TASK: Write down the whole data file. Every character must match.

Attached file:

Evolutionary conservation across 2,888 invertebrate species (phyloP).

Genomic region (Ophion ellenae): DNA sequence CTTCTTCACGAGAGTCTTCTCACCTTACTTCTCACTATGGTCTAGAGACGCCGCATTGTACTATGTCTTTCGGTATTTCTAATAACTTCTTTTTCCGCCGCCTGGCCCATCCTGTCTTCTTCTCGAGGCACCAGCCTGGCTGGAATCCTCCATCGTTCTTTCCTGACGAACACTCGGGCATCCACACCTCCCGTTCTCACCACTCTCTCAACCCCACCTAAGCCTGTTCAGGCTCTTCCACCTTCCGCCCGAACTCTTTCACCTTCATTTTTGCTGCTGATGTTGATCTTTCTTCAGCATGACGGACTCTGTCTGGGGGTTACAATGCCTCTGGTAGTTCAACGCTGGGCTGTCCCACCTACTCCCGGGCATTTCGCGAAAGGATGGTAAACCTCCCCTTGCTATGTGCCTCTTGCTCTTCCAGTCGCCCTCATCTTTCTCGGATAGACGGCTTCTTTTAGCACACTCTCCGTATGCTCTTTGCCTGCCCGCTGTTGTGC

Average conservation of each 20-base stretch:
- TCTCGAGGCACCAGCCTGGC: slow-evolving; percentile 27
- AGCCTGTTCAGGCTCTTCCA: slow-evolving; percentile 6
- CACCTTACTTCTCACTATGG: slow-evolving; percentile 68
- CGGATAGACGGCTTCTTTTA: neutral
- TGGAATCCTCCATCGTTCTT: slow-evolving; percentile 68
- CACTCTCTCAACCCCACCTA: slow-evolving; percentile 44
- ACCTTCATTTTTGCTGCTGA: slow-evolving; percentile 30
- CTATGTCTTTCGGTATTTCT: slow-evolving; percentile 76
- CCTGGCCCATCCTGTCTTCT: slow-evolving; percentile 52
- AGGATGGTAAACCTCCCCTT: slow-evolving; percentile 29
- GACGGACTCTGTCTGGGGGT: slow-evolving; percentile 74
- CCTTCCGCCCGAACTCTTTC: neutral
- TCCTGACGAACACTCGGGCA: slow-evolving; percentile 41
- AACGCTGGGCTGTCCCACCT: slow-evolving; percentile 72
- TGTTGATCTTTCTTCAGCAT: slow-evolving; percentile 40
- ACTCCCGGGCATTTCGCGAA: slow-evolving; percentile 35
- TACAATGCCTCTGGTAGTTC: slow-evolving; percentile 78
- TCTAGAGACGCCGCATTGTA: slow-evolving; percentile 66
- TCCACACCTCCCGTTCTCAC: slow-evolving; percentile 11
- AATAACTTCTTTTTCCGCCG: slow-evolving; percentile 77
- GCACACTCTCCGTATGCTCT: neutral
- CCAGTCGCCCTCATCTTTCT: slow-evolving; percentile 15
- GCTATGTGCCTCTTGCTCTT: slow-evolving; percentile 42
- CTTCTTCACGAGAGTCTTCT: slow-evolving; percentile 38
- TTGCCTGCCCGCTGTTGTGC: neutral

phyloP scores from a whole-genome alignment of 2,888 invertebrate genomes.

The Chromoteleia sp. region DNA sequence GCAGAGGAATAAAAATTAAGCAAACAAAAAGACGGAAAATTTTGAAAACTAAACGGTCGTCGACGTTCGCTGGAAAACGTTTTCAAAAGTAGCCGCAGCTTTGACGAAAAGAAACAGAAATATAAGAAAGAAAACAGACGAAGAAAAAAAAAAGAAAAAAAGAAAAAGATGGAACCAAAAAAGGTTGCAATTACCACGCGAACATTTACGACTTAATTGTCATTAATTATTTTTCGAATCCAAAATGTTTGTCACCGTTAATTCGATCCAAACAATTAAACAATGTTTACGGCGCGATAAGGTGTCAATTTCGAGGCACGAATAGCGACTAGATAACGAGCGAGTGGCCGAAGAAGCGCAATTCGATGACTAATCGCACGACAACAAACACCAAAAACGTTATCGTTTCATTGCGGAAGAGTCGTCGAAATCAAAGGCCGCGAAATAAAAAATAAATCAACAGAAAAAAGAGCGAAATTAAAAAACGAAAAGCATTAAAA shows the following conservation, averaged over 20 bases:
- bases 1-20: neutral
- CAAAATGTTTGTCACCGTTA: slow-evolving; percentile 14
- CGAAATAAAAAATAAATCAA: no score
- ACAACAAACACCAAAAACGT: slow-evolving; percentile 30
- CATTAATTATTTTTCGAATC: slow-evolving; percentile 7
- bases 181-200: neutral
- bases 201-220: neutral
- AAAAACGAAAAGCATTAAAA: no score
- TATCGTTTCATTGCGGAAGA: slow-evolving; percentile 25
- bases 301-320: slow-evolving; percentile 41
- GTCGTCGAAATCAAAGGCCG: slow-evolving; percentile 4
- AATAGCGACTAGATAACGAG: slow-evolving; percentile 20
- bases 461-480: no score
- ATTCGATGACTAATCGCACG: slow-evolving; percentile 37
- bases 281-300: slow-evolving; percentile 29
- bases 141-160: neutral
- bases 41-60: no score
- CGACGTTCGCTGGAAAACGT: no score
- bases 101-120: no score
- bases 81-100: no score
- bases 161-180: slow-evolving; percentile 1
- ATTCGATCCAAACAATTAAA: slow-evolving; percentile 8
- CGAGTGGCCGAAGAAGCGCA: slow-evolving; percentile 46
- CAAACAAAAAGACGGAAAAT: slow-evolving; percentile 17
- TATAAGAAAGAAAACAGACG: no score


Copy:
Evolutionary conservation across 2,888 invertebrate species (phyloP).

Genomic region (Ophion ellenae): DNA sequence CTTCTTCACGAGAGTCTTCTCACCTTACTTCTCACTATGGTCTAGAGACGCCGCATTGTACTATGTCTTTCGGTATTTCTAATAACTTCTTTTTCCGCCGCCTGGCCCATCCTGTCTTCTTCTCGAGGCACCAGCCTGGCTGGAATCCTCCATCGTTCTTTCCTGACGAACACTCGGGCATCCACACCTCCCGTTCTCACCACTCTCTCAACCCCACCTAAGCCTGTTCAGGCTCTTCCACCTTCCGCCCGAACTCTTTCACCTTCATTTTTGCTGCTGATGTTGATCTTTCTTCAGCATGACGGACTCTGTCTGGGGGTTACAATGCCTCTGGTAGTTCAACGCTGGGCTGTCCCACCTACTCCCGGGCATTTCGCGAAAGGATGGTAAACCTCCCCTTGCTATGTGCCTCTTGCTCTTCCAGTCGCCCTCATCTTTCTCGGATAGACGGCTTCTTTTAGCACACTCTCCGTATGCTCTTTGCCTGCCCGCTGTTGTGC

Average conservation of each 20-base stretch:
- TCTCGAGGCACCAGCCTGGC: slow-evolving; percentile 27
- AGCCTGTTCAGGCTCTTCCA: slow-evolving; percentile 6
- CACCTTACTTCTCACTATGG: slow-evolving; percentile 68
- CGGATAGACGGCTTCTTTTA: neutral
- TGGAATCCTCCATCGTTCTT: slow-evolving; percentile 68
- CACTCTCTCAACCCCACCTA: slow-evolving; percentile 44
- ACCTTCATTTTTGCTGCTGA: slow-evolving; percentile 30
- CTATGTCTTTCGGTATTTCT: slow-evolving; percentile 76
- CCTGGCCCATCCTGTCTTCT: slow-evolving; percentile 52
- AGGATGGTAAACCTCCCCTT: slow-evolving; percentile 29
- GACGGACTCTGTCTGGGGGT: slow-evolving; percentile 74
- CCTTCCGCCCGAACTCTTTC: neutral
- TCCTGACGAACACTCGGGCA: slow-evolving; percentile 41
- AACGCTGGGCTGTCCCACCT: slow-evolving; percentile 72
- TGTTGATCTTTCTTCAGCAT: slow-evolving; percentile 40
- ACTCCCGGGCATTTCGCGAA: slow-evolving; percentile 35
- TACAATGCCTCTGGTAGTTC: slow-evolving; percentile 78
- TCTAGAGACGCCGCATTGTA: slow-evolving; percentile 66
- TCCACACCTCCCGTTCTCAC: slow-evolving; percentile 11
- AATAACTTCTTTTTCCGCCG: slow-evolving; percentile 77
- GCACACTCTCCGTATGCTCT: neutral
- CCAGTCGCCCTCATCTTTCT: slow-evolving; percentile 15
- GCTATGTGCCTCTTGCTCTT: slow-evolving; percentile 42
- CTTCTTCACGAGAGTCTTCT: slow-evolving; percentile 38
- TTGCCTGCCCGCTGTTGTGC: neutral

phyloP scores from a whole-genome alignment of 2,888 invertebrate genomes.

The Chromoteleia sp. region DNA sequence GCAGAGGAATAAAAATTAAGCAAACAAAAAGACGGAAAATTTTGAAAACTAAACGGTCGTCGACGTTCGCTGGAAAACGTTTTCAAAAGTAGCCGCAGCTTTGACGAAAAGAAACAGAAATATAAGAAAGAAAACAGACGAAGAAAAAAAAAAGAAAAAAAGAAAAAGATGGAACCAAAAAAGGTTGCAATTACCACGCGAACATTTACGACTTAATTGTCATTAATTATTTTTCGAATCCAAAATGTTTGTCACCGTTAATTCGATCCAAACAATTAAACAATGTTTACGGCGCGATAAGGTGTCAATTTCGAGGCACGAATAGCGACTAGATAACGAGCGAGTGGCCGAAGAAGCGCAATTCGATGACTAATCGCACGACAACAAACACCAAAAACGTTATCGTTTCATTGCGGAAGAGTCGTCGAAATCAAAGGCCGCGAAATAAAAAATAAATCAACAGAAAAAAGAGCGAAATTAAAAAACGAAAAGCATTAAAA shows the following conservation, averaged over 20 bases:
- bases 1-20: neutral
- CAAAATGTTTGTCACCGTTA: slow-evolving; percentile 14
- CGAAATAAAAAATAAATCAA: no score
- ACAACAAACACCAAAAACGT: slow-evolving; percentile 30
- CATTAATTATTTTTCGAATC: slow-evolving; percentile 7
- bases 181-200: neutral
- bases 201-220: neutral
- AAAAACGAAAAGCATTAAAA: no score
- TATCGTTTCATTGCGGAAGA: slow-evolving; percentile 25
- bases 301-320: slow-evolving; percentile 41
- GTCGTCGAAATCAAAGGCCG: slow-evolving; percentile 4
- AATAGCGACTAGATAACGAG: slow-evolving; percentile 20
- bases 461-480: no score
- ATTCGATGACTAATCGCACG: slow-evolving; percentile 37
- bases 281-300: slow-evolving; percentile 29
- bases 141-160: neutral
- bases 41-60: no score
- CGACGTTCGCTGGAAAACGT: no score
- bases 101-120: no score
- bases 81-100: no score
- bases 161-180: slow-evolving; percentile 1
- ATTCGATCCAAACAATTAAA: slow-evolving; percentile 8
- CGAGTGGCCGAAGAAGCGCA: slow-evolving; percentile 46
- CAAACAAAAAGACGGAAAAT: slow-evolving; percentile 17
- TATAAGAAAGAAAACAGACG: no score